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Make Things Do Stuff to Mobilise 100,000 Young Makers Across UK

- June 6, 2013 in Event, Featured, Projects


Creative Web Literacy is an increasingly important issue. I’ve written about it. Many others have written about it. But what are we all doing about it?

One of the campaigns I’m proud to be involved with here in London is Make Things Do Stuff, a UK-wide network of like-minded organisations including Freeformers, Technology Will Save Us, Mozilla, NESTA and the Nominet Trust who are committed to mobilize the next generation to create the many technologies that surround us, not just consume them.


The goal? To get 100,000 young people learning new digital skills and feeling like makers by the end of the summer. For the well-publicized launch event last week, a buzzing patchwork of young people in sneakers, old people in suits and geeks with machines gathered at the Roundhouse in Camden, and it seemed as if everyone from the excellent National Geographic Kids magazine to WIRED to UK Chancellor George Osborne was there to check it all out.

While the suits (as the kids fondly called them throughout the day) headed upstairs to the press room, EPIK‘s Dorine Flies and I took over some tables to share the open source Webmaker toolset between some singing kiwi fruits and DIY synth. As we set up Popcorn Maker, I yelled out the audacious claim that we’d help the 30 kids gathered to make their own music videos in under 10 minutes. I sat back, expecting no one to join us.

make things do stuff

Surprisingly, the table was full within minutes. The kids were ridiculously good at building creative projects and sharing their skills, some getting so stuck in to the hacking and remixing process that they lost all perception of the outside world, even ignoring the increasingly shrill synth frequencies as other kids experimented with the Technology Will Save Us crew next door.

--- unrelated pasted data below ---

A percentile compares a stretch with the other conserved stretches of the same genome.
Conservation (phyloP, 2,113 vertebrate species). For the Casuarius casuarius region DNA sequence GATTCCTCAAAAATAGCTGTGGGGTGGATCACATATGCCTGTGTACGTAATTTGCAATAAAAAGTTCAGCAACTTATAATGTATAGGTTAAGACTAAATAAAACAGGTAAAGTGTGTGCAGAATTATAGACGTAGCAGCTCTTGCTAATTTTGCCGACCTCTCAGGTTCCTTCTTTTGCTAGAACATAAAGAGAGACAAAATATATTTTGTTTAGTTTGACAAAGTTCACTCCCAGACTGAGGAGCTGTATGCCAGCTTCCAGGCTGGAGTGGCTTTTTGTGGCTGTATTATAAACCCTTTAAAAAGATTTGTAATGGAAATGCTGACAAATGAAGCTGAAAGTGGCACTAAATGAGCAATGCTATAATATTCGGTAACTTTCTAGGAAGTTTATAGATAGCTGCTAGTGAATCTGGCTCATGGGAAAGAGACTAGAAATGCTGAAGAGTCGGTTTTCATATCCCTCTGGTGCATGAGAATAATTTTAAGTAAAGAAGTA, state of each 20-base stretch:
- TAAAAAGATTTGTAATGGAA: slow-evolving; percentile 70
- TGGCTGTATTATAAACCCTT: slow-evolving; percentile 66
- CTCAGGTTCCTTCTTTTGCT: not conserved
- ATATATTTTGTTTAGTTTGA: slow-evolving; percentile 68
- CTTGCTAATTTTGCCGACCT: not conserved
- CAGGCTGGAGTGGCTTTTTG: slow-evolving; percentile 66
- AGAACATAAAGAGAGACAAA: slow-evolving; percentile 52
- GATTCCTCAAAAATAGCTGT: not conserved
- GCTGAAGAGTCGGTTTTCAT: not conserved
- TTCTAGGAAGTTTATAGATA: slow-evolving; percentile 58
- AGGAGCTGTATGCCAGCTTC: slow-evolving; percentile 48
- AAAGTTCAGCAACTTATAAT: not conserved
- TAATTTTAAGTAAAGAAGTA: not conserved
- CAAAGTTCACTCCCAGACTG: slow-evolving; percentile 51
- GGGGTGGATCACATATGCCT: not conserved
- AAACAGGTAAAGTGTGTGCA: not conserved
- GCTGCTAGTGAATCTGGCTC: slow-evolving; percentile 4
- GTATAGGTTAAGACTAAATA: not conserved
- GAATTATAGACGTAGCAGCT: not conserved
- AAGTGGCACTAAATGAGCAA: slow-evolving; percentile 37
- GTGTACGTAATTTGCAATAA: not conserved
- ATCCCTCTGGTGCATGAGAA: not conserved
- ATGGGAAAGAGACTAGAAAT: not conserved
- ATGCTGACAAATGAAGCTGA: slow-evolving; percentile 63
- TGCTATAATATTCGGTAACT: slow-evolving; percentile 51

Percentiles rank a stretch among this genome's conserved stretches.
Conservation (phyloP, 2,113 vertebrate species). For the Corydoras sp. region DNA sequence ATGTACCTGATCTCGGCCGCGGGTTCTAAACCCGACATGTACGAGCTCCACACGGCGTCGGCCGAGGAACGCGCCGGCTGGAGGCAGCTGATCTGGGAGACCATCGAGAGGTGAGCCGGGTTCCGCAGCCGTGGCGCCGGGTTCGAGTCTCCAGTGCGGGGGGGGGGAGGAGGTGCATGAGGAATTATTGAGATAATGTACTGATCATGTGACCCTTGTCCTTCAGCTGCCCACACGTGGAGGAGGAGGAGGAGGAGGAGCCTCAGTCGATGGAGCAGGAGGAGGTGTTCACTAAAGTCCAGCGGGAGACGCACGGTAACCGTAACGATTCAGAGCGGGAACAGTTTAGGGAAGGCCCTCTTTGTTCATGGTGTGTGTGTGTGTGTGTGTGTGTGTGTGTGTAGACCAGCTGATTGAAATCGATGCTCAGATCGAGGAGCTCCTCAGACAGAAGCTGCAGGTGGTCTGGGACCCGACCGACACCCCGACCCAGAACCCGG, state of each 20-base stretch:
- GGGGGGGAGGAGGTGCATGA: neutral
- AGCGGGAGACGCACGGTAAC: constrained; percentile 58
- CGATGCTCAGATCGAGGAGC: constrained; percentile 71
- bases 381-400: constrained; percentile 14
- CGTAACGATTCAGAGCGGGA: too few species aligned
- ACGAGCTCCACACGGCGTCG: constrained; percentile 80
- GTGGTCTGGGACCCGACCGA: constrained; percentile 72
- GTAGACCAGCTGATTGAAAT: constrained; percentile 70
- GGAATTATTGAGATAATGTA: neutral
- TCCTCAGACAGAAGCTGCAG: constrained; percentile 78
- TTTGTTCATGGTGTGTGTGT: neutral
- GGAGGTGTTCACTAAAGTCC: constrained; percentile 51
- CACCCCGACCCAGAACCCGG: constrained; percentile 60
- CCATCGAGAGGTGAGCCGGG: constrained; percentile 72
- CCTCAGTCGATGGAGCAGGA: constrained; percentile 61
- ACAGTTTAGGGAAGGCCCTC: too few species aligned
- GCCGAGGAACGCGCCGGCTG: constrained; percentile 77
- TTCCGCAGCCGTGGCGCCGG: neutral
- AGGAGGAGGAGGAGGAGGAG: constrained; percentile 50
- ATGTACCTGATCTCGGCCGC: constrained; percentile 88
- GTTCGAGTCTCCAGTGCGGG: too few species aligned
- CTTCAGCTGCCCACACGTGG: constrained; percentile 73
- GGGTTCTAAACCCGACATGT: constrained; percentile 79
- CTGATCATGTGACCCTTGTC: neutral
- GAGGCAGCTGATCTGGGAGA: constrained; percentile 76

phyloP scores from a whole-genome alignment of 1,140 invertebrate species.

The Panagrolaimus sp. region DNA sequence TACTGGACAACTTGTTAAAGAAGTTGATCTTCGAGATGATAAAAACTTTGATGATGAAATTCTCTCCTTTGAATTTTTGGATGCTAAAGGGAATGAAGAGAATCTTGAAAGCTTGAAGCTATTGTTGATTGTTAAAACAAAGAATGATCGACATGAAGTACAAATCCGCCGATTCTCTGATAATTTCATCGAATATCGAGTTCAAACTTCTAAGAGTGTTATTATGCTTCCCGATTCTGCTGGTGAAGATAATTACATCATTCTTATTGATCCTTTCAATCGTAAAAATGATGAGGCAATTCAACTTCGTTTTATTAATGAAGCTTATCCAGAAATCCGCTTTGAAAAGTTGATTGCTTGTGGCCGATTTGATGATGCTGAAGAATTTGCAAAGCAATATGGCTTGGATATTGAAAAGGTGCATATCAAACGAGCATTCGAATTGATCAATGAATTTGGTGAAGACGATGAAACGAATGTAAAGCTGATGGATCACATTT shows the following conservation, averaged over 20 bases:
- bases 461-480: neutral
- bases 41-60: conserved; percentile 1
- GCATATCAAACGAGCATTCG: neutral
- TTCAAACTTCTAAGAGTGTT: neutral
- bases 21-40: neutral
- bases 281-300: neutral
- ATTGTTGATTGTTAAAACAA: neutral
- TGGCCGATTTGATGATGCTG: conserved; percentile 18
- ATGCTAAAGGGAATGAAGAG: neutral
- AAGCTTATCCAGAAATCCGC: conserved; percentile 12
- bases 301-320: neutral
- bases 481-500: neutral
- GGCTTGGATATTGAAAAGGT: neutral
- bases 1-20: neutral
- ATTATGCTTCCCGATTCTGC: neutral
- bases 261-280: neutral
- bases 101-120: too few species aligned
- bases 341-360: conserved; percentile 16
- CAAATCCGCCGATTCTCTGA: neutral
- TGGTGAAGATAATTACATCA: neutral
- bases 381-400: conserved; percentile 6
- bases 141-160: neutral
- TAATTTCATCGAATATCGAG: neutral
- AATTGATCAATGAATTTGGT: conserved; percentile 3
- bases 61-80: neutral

“And what brought you here today?” Osborne asked a quiet bespeckeled teenager wearing a red soccer jersey. The reply was ponderous. “I don’t really know,” he finally answered, intent on the screen as it played a preview of his newly remixed video. “I guess I was just bored, and wanted to make something cool.”

In the end, that’s really what this sort of initiative is all about.

In the UK and want to be a part of the movement? Say hi on the Make Things Do Stuff website and Twitter – now’s a great time to get involved.

Open Design, Year One: Hardware, Ideas and Community

- May 2, 2013 in Featured, Projects

It’s been a great first year for our Open Design network – we hit the 100 mark on our discussion list, delivered a keynote lecture at LibreGraphics, launched v0.1 of the Open Design Definition, planned a new design hardware challenge in France and helped run the world’s first Open Knowledge Festival in Finland. We even got flamed by Bruce Sterling in WIRED magazine (good times!). Most importantly, the community has some great initiatives planned for the summer. Here are updates and details on how to get involved.

On the Hardware side,

After a wonderful week of hacking, building new things and collaborating across design paradigms at our first-ever Open Hardware, Design and Fabbing topic stream at the Open Knowledge Festival in Helsinki, we are now happy to announce the launch of the first Public Domain Remix this summer, a challenge run with the Open Knowledge Foundation France and Wikimedia France aimed at encouraging people to remix public domain works in a creative way that promotes the use and re-use of public archive materials. The challenge has both an interdisciplinary and transmedial approach: rather than following the same medium, people are encouraged to shift from one medium to the other. The PDRemix starts at OuiShare Fest in Paris this weekend, so stay tuned for details!